187 – Quizzes 5 and 6

Here is quiz 5 and here is quiz 6.

Problem 1 asks to show that the relation R defined as follows is antisymmetric: Given a set A, the relation R is defined on the subsets of A by setting x\mathrel{R}y for x,y\subseteq A, iff y\setminus x=\emptyset, where \setminus denotes set-theoretic difference of sets.

To show that R is antisymmetric, we need to show that whenever x,y\subseteq A are such that x\mathrel{R}y and y\mathrel{R}x, then x=y. Suppose x,y satisfy these assumptions. We need to show that they are equal as sets, i.e., that they have the same elements.

By definition, x\mathrel{R}y holds iff y\setminus x=\emptyset, and y\mathrel{R}x holds iff x\setminus y=\emptyset. Recall that if B,C are sets, then B\setminus C=\{a\in B\mid a\notin C\}. It follows that y\setminus x=\emptyset iff every element of y is also an element of x, and that x\setminus y=\emptyset iff every element of x is also an element of y. But these two facts together mean precisely that x and y have the same elements, i.e., that x=y, as we needed to show.

Problem 2(a) of quiz 6 asks to consider the relation R defined on {\mathbb N} by setting x\mathrel{R} y for x,y\in{\mathbb N}, iff 5|(2^x-2^y), and to show that R is an equivalence relation. This means that R is reflexive, symmetric, and transitive. Problem 2(a) of quiz 5 asks to show one of these properties. 

To show that R is reflexive, we need to show that for any x\in{\mathbb N}, we have that x\mathrel{R}x, i.e., that 5|(2^x-2^x). But 2^x-2^x=0 is certainly divisible by 5.

To show that R is symmetric, we need to show that for any x,y\in{\mathbb N}, if it is the case that x\mathrel{R}y, then it is also the case that y\mathrel{R}x. Suppose then that x\mathrel{R}y. This means that 5|(2^x-2^y), i.e., there is an integer a such that 5a=2^x-2^y. But then 2^y-2^x=-5a=5(-a), showing that also 5|(2^y-2^x), i.e., y\mathrel{R}x.

To show that R is transitive, we need to show that if x,y,z\in{\mathbb N} and both x\mathrel{R}y and y\mathrel{R}z hold, then also x\mathrel{R}z holds. But if x\mathrel{R}y and y\mathrel{R}z, then 5|(2^x-2^y) and 5|(2^y-2^z). But then it is certainly the case that 5|\bigl((2^x-2^y)+(2^y-2^z)\bigr). Since (2^x-2^y)+(2^y-2^z)=2^x-2^z, this proves that, indeed 5|(2^x-2^z), or x\mathrel{R}z, as we needed to show.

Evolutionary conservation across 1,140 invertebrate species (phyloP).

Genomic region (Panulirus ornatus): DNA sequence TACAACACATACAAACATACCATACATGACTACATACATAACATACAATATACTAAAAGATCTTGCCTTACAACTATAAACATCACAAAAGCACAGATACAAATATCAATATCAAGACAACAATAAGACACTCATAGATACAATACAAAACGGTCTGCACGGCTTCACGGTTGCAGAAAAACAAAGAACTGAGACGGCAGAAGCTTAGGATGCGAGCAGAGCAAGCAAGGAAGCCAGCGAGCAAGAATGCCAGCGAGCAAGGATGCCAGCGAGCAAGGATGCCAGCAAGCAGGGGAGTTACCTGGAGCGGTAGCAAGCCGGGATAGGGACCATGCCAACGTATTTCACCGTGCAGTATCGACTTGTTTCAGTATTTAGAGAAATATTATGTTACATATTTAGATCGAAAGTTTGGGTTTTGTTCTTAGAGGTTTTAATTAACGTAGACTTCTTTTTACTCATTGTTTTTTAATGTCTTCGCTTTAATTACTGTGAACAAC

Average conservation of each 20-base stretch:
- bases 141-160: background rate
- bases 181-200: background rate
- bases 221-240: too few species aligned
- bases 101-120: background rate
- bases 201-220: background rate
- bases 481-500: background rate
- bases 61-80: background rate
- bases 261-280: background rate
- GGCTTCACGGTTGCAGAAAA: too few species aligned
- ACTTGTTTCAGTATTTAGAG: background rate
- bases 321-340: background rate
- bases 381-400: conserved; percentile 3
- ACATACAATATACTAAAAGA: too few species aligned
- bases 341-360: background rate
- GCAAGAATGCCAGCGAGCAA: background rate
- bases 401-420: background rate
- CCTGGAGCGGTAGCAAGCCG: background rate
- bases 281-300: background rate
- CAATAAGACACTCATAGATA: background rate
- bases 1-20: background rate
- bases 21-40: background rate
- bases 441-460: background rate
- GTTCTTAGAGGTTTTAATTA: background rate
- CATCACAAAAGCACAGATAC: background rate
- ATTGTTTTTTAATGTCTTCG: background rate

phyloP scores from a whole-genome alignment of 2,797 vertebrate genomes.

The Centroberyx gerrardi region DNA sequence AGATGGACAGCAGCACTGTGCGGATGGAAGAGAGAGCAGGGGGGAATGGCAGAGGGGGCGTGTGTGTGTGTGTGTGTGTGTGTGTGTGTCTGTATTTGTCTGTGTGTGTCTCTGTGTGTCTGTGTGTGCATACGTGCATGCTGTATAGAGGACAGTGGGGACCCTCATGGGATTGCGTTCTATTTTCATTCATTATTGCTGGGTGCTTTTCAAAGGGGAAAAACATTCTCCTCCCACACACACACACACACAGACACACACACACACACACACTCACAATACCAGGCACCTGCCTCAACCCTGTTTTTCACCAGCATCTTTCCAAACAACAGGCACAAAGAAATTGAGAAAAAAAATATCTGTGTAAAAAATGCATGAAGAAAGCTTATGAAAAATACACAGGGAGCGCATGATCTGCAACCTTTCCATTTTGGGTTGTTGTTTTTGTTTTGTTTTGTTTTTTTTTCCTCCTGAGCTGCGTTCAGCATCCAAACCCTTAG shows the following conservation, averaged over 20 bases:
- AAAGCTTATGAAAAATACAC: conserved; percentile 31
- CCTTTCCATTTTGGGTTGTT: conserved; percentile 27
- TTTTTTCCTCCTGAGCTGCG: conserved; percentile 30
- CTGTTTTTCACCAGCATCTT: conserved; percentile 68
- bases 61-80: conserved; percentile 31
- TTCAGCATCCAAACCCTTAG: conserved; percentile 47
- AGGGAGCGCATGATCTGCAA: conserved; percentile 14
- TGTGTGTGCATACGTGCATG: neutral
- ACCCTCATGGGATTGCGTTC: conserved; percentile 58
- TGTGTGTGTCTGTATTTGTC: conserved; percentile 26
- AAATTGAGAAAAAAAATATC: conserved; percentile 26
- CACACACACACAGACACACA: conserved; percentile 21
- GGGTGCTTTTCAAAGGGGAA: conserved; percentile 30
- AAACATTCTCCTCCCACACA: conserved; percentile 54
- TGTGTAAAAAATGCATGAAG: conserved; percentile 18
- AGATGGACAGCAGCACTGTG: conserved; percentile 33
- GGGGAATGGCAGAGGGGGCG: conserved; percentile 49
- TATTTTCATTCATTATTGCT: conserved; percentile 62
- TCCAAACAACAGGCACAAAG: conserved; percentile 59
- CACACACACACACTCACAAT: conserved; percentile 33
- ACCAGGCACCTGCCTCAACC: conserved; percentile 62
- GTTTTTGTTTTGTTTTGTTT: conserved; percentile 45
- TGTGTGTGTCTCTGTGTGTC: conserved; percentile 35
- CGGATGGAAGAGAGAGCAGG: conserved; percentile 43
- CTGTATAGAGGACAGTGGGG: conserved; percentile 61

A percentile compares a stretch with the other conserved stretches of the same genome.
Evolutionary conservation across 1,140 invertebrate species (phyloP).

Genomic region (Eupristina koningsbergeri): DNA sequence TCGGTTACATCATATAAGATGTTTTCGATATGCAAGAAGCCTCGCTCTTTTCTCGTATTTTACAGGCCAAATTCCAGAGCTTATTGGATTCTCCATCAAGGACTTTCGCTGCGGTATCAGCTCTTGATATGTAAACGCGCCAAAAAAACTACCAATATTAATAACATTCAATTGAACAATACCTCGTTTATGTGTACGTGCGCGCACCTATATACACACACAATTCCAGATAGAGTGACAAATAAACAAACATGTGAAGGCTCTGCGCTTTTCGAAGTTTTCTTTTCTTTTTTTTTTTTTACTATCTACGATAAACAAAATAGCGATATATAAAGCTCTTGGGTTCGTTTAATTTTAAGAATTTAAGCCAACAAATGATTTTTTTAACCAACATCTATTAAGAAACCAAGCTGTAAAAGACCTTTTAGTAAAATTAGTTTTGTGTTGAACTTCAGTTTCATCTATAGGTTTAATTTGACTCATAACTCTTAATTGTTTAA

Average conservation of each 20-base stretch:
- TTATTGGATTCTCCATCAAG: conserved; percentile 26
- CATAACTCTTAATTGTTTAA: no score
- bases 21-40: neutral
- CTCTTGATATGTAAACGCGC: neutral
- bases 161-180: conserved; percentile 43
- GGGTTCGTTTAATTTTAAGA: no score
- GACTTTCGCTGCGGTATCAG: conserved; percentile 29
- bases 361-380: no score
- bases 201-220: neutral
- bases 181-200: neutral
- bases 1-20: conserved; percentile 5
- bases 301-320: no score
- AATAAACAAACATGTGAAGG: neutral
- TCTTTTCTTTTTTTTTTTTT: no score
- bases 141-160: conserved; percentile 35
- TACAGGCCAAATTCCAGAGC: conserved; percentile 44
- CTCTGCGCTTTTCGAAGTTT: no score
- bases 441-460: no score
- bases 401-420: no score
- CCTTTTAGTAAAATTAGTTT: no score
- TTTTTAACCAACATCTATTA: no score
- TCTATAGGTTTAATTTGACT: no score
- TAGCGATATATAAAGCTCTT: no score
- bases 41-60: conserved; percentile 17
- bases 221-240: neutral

(If one feels the need to be somewhat more strict: That 5|(2^x-2^y) means that there is an integer a such that 5a=2^x-2^y. Similarly, 5|(2^y-2^z) means that there is an integer b such that 5b=2^y-2^z. But then 5(a+b)=5a+5b=(2^x-2^y)+(2^y-2^z)=2^x-2^z, showing that there is an integer c such that 5c=2^x-2^z, namely, we can take c=a+b.)

Problem 2(b) asks to find all natural numbers n such that 3\mathrel{R}n, where R is as defined for problem 2(a).

That 3\mathrel{R}n means exactly the same that 5|(2^3-2^n). Since 2^3=8 and an integer is a multiple of 5 iff it ends in 5 or 0, we need to find all natural numbers n such that 2^n ends in 8 or 3. Since 2^0=1 and 2^m is even for all  naturals m\ne 0, we actually need to find all natural numbers n such that 2^n ends in 8. For this, we only need to examine the last digit of the numbers 2^1,2^2,2^3,2^4,2^5,\dots, and we find that these last digits form the sequence 2,4,8,6,2,4,8,6,2,4,8,6,\dots which is periodic, repeating itself each 4. This means that the numbers n we are looking for are precisely 3,7,11,15,19,\dots, i.e., the natural numbers of the form 4k+3 with k\in{\mathbb N}.


3 Responses to 187 – Quizzes 5 and 6

  1. Eliot I says:

    Dr. Caicedo,

    I was working with one of students(Josue Gomez) in your class.
    From problem 2 (b,)
    I guess 5 divides 0 since 5*0 = 0. so need to say n is the form 4k + 3 where k is greater than or equal to 0.
    I understand 0 is not natural number. I guess k can be 0 also.

    Thanks for your lecture!


  2. Eliot I says:

    Oh thank you!

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